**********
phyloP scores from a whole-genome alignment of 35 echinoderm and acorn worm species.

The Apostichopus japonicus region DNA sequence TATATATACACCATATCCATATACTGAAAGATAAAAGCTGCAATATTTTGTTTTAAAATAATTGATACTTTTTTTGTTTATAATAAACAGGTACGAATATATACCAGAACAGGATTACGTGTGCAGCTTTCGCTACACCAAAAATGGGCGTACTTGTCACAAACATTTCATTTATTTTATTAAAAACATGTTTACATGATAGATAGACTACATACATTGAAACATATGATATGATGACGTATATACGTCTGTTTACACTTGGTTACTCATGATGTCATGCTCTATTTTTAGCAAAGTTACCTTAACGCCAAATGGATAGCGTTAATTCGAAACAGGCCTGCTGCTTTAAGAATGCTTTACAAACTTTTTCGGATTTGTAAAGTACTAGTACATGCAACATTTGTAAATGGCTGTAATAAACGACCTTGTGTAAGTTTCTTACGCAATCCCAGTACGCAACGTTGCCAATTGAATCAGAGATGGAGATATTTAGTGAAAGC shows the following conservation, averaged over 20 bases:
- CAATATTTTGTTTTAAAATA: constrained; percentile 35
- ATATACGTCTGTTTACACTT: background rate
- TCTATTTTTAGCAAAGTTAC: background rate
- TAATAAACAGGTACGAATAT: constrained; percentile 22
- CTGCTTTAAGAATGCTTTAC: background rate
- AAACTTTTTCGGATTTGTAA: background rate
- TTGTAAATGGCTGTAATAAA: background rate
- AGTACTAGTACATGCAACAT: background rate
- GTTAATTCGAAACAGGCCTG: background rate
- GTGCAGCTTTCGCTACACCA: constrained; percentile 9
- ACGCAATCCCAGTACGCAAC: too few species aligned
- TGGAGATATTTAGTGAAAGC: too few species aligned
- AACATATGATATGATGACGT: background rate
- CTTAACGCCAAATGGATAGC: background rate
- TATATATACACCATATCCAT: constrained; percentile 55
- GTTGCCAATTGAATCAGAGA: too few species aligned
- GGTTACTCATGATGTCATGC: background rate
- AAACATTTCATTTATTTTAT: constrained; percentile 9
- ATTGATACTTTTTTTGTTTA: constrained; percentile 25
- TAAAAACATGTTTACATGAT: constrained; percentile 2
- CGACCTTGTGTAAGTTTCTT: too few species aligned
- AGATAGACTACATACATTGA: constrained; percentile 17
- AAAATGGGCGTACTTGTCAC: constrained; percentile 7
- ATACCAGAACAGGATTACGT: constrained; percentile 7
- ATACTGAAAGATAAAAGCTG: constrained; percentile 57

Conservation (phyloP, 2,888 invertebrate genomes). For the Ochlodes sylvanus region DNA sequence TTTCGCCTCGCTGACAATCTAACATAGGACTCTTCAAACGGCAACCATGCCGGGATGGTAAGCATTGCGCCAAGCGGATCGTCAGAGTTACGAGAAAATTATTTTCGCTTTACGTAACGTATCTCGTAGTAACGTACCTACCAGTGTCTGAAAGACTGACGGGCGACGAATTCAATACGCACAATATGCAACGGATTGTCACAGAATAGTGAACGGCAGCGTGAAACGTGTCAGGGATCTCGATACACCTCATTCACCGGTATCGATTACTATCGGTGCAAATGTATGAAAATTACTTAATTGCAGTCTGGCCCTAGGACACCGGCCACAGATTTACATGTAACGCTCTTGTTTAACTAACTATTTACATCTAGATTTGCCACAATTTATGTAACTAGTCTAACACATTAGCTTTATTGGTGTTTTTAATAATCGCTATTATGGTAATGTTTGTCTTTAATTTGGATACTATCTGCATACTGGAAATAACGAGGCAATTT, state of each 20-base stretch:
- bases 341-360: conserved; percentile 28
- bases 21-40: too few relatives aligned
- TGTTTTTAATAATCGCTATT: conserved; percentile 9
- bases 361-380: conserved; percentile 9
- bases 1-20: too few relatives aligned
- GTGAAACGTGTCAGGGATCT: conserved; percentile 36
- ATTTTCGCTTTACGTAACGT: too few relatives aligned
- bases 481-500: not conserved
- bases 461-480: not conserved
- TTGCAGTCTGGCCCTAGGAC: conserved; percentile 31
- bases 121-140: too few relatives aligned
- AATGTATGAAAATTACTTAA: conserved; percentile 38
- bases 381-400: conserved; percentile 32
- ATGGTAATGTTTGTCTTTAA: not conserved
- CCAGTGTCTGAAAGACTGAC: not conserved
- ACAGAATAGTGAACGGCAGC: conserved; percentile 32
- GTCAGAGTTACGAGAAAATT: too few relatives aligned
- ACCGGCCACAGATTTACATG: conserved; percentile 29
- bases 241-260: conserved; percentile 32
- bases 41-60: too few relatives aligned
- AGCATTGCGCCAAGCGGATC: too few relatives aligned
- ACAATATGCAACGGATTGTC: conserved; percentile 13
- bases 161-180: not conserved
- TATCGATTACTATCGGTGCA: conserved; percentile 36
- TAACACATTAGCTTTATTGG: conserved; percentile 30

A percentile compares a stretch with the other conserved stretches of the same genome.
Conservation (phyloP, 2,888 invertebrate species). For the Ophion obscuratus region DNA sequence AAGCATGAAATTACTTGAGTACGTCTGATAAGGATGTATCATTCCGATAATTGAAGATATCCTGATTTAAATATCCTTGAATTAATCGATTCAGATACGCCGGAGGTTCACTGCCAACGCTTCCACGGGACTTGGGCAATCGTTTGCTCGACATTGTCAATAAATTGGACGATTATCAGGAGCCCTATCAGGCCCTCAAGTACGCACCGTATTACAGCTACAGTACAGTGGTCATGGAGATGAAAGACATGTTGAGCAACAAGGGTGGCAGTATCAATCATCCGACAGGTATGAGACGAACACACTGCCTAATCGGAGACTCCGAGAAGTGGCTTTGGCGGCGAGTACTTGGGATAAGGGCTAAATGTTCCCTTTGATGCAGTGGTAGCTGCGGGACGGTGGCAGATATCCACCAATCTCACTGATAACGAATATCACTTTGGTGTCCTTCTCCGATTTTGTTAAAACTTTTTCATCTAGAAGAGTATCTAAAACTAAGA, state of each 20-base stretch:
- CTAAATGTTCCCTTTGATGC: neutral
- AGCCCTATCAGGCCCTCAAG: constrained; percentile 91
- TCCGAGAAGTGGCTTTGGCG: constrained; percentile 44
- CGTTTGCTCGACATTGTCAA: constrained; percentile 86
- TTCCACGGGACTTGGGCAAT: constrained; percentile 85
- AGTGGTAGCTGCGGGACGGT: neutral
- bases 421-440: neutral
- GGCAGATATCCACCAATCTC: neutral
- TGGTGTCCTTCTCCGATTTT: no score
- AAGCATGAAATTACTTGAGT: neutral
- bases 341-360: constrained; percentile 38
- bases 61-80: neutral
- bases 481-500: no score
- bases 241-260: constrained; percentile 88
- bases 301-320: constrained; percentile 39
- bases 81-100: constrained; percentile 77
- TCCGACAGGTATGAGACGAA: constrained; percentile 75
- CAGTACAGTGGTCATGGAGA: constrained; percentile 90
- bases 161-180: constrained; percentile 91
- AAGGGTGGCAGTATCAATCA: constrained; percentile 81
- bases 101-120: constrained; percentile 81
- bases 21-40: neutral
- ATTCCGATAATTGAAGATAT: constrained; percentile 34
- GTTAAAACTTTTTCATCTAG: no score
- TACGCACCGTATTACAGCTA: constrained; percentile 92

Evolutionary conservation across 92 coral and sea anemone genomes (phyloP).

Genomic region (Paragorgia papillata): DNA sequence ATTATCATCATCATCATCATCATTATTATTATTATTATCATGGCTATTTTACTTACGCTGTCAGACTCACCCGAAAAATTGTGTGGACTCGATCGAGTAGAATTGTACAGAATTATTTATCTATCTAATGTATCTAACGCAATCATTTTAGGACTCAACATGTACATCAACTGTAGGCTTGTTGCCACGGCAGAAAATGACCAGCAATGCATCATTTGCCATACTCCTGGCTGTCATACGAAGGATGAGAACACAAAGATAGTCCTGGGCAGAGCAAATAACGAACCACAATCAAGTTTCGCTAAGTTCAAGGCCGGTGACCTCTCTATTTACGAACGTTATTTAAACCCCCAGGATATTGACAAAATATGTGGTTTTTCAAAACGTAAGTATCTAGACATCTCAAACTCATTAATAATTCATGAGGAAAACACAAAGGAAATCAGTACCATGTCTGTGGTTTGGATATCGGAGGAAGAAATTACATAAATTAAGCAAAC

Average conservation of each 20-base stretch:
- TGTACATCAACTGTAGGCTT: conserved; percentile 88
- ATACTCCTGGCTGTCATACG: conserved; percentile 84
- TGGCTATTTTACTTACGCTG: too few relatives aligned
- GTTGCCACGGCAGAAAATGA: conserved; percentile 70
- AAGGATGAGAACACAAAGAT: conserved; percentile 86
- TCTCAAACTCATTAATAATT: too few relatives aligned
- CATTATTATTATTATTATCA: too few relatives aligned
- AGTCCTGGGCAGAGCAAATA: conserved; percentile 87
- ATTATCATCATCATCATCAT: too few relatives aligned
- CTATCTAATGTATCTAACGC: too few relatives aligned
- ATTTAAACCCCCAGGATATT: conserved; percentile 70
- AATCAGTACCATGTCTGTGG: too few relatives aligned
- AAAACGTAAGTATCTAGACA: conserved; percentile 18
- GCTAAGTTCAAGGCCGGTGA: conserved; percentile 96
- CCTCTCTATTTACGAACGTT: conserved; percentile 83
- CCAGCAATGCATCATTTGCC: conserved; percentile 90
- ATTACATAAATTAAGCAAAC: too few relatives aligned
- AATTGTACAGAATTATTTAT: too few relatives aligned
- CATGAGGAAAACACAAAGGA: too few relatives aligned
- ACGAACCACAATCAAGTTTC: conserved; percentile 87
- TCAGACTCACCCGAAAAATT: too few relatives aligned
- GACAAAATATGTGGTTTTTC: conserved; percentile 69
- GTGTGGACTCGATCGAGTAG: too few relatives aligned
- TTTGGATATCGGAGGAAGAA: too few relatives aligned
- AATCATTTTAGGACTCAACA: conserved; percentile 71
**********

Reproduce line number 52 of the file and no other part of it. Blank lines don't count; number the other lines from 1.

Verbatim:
- TATCGATTACTATCGGTGCA: conserved; percentile 36